Clinton, Trump spar over Iran nuke deal, Islamic State during first presidential debate


( Presidential candidates Republican Donald Trump and Democrat Hillary Clinton squared off in their first presidential debate on Monday evening.

While the debate largely focused on domestic issues, the candidates did spar over the Middle East, including the fallout over the Iran nuclear deal and how to handle the Islamic State.

Republican nominee Donald Trump and Democratic nominee Hillary Clinton face off in the first presidential debate on Sept. 26. Credit: Pool/Getty Images. 

"You look at the Middle East, it's a total mess,” Trump said. “Under your direction, to a large extent ... you started the Iran deal. They were choking on the sanctions. And now they're going to be probably a major power at some point pretty soon, the way they're going."

Clinton defended her record, saying the nuclear deal, which she helped to lay the groundwork for as secretary of state, has delayed Iran’s capacity to develop a nuclear weapon.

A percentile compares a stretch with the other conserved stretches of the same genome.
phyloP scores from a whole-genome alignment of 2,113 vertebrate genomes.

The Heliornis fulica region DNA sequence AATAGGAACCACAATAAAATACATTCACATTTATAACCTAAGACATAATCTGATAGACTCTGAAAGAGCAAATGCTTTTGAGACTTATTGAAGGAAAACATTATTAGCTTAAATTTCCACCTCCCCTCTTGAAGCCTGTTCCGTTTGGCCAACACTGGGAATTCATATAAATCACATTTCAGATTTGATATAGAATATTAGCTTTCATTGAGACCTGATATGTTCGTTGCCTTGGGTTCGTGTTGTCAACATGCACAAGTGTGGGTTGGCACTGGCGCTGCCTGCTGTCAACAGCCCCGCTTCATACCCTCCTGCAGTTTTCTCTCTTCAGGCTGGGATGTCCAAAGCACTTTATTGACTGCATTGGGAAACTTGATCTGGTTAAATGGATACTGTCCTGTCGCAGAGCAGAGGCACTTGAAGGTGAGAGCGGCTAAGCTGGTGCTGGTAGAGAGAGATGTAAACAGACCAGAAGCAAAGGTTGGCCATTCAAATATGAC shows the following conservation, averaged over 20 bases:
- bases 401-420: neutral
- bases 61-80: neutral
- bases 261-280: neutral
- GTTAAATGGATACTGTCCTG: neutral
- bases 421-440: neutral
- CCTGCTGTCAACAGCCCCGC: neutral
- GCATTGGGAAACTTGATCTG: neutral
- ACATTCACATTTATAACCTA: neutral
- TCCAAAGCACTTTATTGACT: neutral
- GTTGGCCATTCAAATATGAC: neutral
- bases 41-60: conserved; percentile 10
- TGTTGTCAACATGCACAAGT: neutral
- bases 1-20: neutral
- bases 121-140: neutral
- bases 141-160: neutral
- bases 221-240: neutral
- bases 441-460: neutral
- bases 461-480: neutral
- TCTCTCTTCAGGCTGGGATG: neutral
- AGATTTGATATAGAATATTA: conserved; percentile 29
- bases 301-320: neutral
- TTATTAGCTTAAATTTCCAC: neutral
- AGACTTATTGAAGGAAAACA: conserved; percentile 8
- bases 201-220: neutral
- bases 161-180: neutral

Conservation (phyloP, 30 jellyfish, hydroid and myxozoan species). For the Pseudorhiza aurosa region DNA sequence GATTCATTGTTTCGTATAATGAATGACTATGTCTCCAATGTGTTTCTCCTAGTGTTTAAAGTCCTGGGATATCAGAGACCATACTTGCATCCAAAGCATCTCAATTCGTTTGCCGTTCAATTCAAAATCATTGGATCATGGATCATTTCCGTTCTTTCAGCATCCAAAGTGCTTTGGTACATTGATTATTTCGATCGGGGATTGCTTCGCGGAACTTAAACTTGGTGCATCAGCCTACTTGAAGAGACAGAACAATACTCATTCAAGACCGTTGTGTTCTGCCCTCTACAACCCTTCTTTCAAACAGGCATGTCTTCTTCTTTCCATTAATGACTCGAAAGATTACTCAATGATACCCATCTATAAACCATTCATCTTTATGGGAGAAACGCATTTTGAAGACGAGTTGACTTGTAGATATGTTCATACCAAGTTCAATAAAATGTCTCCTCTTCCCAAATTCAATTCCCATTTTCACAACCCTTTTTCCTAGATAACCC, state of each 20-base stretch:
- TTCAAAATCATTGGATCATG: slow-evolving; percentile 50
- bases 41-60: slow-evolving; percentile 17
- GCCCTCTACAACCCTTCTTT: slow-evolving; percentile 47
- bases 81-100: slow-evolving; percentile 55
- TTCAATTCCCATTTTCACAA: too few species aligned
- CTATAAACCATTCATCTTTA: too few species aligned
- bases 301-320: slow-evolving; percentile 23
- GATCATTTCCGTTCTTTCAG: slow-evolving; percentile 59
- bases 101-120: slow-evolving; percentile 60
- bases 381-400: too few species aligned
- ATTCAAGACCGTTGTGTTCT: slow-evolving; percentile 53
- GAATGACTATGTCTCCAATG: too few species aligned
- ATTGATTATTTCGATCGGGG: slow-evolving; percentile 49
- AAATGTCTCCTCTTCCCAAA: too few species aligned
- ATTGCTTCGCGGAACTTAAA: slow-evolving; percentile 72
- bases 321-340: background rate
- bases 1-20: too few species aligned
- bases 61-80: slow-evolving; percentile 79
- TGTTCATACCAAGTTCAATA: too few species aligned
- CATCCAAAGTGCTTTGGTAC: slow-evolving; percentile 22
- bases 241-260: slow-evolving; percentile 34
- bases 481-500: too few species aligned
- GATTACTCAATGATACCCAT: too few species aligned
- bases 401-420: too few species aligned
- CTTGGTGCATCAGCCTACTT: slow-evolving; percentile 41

"When I became Secretary of State [in 2009], Iran was weeks away from having enough nuclear material to form a bomb," she said, explaining that she laid strong sanctions under her watch. "And my successor, John Kerry, and President [Barack] Obama got a deal that put a lid on Iran's nuclear program without firing a single shot."

Trump also said that Clinton has spent her “entire adult life” fighting the Islamic State and that she will never be able to defeat the group. However, Clinton dismissed Trump’s accusation, saying that the Republican “has no plan” to fight the terror group.

While Israel was not mentioned directly during the debate, Trump did reference Israeli Prime Minister Benjamin Netanyahu’s opposition to the Iran nuclear deal.

“This is one of the worst deals ever made by any country in history,” Trump said. “I met with Bibi Netanyahu the other day. Believe me, he is not a happy camper.”

On the eve of the presidential debate on Sunday, both candidates separately met with Netanyahu in New York City.

Following the meeting, Netanyahu said that both candidates are strong supporters of Israel and that “it doesn’t matter which one is elected.”

“They both spoke about their support for Israel and the importance of relations between our countries,” Netanyahu said. “It doesn’t matter which of them will be elected, U.S. support of Israel will remain strong, our pact will remain strong and will even get stronger in the coming years.”

Posted on September 27, 2016 .